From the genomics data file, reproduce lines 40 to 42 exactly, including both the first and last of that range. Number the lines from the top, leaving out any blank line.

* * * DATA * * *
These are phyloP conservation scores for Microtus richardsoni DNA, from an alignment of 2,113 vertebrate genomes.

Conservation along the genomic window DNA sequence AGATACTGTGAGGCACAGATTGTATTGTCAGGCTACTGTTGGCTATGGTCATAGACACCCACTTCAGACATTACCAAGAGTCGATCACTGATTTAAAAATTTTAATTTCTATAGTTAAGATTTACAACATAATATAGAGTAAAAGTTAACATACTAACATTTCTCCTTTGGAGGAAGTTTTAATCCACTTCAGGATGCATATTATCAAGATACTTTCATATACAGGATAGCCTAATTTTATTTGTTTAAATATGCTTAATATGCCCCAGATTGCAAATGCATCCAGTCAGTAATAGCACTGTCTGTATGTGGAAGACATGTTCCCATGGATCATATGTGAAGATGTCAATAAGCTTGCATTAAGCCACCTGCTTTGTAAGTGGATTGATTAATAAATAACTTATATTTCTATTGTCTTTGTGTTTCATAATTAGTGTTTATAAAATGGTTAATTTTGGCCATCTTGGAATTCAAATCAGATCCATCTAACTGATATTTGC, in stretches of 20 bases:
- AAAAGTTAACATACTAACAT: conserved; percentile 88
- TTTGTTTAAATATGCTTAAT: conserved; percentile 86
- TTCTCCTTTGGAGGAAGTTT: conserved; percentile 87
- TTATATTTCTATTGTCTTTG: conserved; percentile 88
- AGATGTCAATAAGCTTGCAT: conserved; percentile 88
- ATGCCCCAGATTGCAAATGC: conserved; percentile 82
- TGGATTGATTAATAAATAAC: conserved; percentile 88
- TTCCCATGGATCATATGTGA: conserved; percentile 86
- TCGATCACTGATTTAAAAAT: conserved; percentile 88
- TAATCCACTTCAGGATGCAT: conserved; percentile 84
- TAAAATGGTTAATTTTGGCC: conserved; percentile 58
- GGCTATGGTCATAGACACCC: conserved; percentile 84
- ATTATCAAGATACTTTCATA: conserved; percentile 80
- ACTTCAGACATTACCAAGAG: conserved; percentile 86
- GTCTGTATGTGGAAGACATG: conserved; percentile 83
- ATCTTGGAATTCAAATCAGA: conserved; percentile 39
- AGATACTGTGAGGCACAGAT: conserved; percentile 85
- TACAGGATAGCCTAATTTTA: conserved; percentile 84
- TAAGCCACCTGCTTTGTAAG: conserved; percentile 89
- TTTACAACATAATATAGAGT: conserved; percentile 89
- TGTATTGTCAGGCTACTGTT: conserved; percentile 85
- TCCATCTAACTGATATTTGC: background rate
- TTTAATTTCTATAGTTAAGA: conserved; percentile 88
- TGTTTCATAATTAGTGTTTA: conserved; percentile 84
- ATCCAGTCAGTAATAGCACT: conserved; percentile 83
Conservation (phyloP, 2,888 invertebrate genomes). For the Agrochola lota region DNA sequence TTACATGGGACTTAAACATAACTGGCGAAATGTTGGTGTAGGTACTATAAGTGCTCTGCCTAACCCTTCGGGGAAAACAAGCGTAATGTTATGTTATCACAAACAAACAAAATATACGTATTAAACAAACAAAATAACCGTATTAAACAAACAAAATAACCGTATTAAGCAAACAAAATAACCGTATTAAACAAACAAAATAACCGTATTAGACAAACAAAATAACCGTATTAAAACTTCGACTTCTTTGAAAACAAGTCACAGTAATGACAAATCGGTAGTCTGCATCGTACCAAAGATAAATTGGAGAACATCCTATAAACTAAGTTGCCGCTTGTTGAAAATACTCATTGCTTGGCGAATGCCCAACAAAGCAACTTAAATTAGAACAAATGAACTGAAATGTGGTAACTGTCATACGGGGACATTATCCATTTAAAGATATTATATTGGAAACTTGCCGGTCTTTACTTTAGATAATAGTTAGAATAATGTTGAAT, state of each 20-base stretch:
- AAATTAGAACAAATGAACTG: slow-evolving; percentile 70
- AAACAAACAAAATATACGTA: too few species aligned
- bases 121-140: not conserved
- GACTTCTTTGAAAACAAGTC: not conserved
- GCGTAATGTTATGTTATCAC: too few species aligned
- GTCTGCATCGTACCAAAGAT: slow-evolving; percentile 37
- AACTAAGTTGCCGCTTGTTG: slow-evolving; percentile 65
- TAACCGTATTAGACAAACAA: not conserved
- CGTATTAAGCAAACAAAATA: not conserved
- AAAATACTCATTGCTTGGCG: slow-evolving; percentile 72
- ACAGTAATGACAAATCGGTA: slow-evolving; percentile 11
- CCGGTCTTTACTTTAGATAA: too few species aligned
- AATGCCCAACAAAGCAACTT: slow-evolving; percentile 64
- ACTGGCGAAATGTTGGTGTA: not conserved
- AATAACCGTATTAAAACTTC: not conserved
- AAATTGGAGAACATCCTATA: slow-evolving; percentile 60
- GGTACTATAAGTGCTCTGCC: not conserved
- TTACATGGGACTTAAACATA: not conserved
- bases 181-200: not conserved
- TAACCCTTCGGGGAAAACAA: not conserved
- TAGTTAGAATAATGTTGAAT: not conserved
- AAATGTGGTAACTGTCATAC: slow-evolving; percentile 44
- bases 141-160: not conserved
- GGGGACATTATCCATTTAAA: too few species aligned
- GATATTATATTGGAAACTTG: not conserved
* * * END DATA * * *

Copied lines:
- CCGGTCTTTACTTTAGATAA: too few species aligned
- AATGCCCAACAAAGCAACTT: slow-evolving; percentile 64
- ACTGGCGAAATGTTGGTGTA: not conserved